At a later stage, the child starts to play. The child, for example, pretends to be a cop, and a friend pretends to be a robber, and they chase each other round the garden pretending to shoot each other. Let’s look at what happens here: the child pretending to be the cop, in Mead’s words, “takes on the attitude” of the cop. In other words, the child has some kind of built-up picture of what a cop is and does (potentially from watching movies or reading stories or seeing them in everyday life), and acts out from that perspective – making decisions as if he were a cop, in his understanding of how a cop would make decisions. A similar dynamic occurs with the friend who pretends to be the robber.

At some point, the child also begins to engage in more complex social behaviour involving co-ordination amongst several other people. A classic example of this used by Mead (1925, p 269) is a baseball game:

The child must not only take the role of the other, as he does in play, but he must assume the various roles of all the participants in the game, and govern his action accordingly. If he plays first base, it is as the one to whom the ball will be thrown from the field or from the catcher. Their organised reactions to him he has imbedded in his own playing of the different positions, and this organised reaction becomes what I have called the “generalised other” that accompanies and controls his conduct. And it is this generalised other in his experience which provides him with a self.

According to Mead, every group has its own “generalised other”, which I see as an “average” or “sum total” or “least common denominator” of sorts containing the attitudes of that group. Strong examples of this would be stereotypes: “blondes”, “car mechanics”, “cat lovers”, “men”, “women”. Do you have the inherent ability to pin down a few attributes of each of these groups of people? If so, you’ve built up generalised others in interaction with them over time.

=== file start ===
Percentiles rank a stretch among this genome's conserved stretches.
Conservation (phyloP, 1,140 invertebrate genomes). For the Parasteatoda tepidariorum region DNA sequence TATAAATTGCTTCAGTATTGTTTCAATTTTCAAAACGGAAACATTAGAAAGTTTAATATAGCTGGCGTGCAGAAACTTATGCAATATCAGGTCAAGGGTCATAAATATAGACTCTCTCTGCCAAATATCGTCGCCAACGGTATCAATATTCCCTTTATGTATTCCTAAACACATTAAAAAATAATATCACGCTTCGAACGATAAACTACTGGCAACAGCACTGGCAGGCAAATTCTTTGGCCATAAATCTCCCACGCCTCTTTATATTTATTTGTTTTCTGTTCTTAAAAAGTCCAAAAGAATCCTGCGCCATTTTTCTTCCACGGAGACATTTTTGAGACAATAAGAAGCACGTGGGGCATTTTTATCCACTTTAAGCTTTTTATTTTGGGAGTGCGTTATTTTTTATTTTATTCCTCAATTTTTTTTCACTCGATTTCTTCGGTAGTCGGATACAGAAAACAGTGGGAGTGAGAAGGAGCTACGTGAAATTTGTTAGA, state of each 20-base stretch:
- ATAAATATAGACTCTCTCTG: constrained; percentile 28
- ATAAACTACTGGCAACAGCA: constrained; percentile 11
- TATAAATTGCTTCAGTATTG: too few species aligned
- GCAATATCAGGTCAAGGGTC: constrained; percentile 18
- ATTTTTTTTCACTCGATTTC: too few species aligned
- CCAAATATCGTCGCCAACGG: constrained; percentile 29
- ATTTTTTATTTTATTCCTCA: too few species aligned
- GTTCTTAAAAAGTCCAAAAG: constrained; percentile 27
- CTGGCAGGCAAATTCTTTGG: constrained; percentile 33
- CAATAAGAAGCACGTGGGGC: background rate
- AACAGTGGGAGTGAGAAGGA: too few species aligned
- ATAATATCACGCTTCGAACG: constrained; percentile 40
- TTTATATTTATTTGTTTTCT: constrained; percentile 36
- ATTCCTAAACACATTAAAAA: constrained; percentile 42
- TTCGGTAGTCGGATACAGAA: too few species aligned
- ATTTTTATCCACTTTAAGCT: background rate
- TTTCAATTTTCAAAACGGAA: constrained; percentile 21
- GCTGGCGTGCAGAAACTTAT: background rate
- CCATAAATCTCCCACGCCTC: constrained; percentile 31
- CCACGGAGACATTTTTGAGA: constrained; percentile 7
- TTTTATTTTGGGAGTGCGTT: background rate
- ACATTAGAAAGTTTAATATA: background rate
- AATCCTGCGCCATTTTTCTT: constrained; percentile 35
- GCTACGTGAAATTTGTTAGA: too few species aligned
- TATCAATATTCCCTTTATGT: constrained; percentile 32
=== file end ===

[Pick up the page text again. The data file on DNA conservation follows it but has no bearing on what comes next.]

The child, in reflecting his actions off of other people and groups as he develops, constructs a sense of self such that he can say: “I am a [X] type of person”. He can list his attributes in comparison to other individuals and groups, and is eventually capable of self-awareness. The conversations between him and society have built up a self.

 

Mind

Given this understanding of the development of the self, what is your mind then? This is certainly quite a complex thing to answer, because it’s affected by so many things right down to the biology of your brain and body.

According to Mead, the phenomenon of mind is simply conversation with generalised others that have been internalised. In other words, we talk to the “blondes”, “car mechanics”, “cat lovers”, and so on, or even generalisations of specific individuals, in our minds. We build up pictures of who we think other individuals or groups of people are, and then we often rehearse conversations with them in our minds prior to seeing them, trying to establish what we think their responses will be. Society as a whole, also, will have a generalised other in your mind – in case you ever have to communicate with the whole of humanity.

 

“I” and “me”

There’s something rather mysterious in this whole conception of mind and self by Mead. Let me illustrate.

Think of the last time you had lunch. Imagine viewing yourself while you were eating. What were you thinking of? Who were you at that point?

Two questions are posed.

  1. Who is it that you’re looking at in your mind’s eye?
  2. What’s doing the looking?

Mead conceptualises the self as having two phases: the “I” and the “me” phases. In answering the first question, Mead says that this is your “me” phase of self, or object self – the one constructed in interaction with society over time. As for the second question, Mead calls this the “I” phase of your self, or subject self.